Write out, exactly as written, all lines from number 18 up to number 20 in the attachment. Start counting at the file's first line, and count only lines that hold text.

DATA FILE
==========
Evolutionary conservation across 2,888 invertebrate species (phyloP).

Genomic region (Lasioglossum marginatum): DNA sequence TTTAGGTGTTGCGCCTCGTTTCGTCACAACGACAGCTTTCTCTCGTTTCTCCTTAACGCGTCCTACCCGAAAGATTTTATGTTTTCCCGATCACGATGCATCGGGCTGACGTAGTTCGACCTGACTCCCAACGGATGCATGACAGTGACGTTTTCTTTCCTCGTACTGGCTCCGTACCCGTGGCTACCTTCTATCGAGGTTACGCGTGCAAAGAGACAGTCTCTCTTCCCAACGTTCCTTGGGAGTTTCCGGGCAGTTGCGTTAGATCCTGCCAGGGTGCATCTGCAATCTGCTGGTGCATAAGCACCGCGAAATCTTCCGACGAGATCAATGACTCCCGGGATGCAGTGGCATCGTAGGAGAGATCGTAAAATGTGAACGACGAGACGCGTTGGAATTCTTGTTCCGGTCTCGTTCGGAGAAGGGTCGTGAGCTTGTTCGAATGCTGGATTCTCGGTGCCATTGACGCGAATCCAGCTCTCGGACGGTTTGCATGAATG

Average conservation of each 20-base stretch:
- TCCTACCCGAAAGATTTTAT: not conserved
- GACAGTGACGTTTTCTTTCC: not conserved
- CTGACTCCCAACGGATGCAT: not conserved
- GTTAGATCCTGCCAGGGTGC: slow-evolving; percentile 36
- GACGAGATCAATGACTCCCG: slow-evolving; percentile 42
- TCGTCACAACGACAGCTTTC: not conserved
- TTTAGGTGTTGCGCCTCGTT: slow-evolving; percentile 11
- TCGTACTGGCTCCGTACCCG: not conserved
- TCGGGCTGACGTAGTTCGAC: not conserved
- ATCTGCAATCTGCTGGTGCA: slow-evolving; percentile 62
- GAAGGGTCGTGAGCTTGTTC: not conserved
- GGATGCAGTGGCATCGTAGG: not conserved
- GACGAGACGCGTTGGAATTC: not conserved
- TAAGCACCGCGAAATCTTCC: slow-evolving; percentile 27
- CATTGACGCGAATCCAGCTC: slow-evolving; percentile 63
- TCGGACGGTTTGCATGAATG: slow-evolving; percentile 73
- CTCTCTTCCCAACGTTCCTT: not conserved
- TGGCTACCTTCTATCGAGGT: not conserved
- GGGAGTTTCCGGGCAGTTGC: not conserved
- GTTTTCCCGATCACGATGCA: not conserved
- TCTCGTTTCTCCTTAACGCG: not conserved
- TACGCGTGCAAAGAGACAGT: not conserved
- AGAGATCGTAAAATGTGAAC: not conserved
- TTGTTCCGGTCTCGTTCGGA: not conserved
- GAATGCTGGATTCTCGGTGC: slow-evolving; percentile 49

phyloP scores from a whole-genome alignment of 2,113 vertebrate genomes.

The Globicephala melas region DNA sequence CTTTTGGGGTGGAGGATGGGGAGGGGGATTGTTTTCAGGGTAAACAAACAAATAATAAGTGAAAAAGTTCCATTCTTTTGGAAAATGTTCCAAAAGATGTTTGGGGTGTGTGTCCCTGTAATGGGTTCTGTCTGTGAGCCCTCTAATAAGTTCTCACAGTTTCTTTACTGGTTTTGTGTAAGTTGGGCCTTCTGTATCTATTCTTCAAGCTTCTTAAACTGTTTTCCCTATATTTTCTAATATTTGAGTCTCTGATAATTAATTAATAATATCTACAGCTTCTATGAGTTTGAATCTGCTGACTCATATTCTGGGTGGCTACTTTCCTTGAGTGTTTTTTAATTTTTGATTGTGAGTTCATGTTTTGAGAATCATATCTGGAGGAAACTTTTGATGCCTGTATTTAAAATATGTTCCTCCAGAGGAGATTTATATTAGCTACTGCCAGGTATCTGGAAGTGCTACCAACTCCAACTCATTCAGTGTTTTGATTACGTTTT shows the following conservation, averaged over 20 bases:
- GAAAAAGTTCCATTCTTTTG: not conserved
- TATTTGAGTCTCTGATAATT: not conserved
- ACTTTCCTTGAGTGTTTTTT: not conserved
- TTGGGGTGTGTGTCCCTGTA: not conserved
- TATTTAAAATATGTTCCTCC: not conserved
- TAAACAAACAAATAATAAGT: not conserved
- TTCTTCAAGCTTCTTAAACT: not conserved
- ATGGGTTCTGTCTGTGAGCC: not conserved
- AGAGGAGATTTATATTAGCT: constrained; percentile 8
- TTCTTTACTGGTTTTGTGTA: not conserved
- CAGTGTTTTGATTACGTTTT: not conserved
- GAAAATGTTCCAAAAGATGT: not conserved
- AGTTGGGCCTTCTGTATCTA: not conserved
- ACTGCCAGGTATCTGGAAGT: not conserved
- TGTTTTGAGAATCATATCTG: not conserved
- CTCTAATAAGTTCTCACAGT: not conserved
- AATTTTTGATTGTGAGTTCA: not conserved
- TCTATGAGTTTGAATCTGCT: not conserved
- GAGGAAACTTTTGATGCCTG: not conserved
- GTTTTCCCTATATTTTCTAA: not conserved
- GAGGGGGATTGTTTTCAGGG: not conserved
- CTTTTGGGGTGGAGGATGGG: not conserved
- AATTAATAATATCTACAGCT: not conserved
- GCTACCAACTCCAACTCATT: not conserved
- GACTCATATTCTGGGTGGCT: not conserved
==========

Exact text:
- CATTGACGCGAATCCAGCTC: slow-evolving; percentile 63
- TCGGACGGTTTGCATGAATG: slow-evolving; percentile 73
- CTCTCTTCCCAACGTTCCTT: not conserved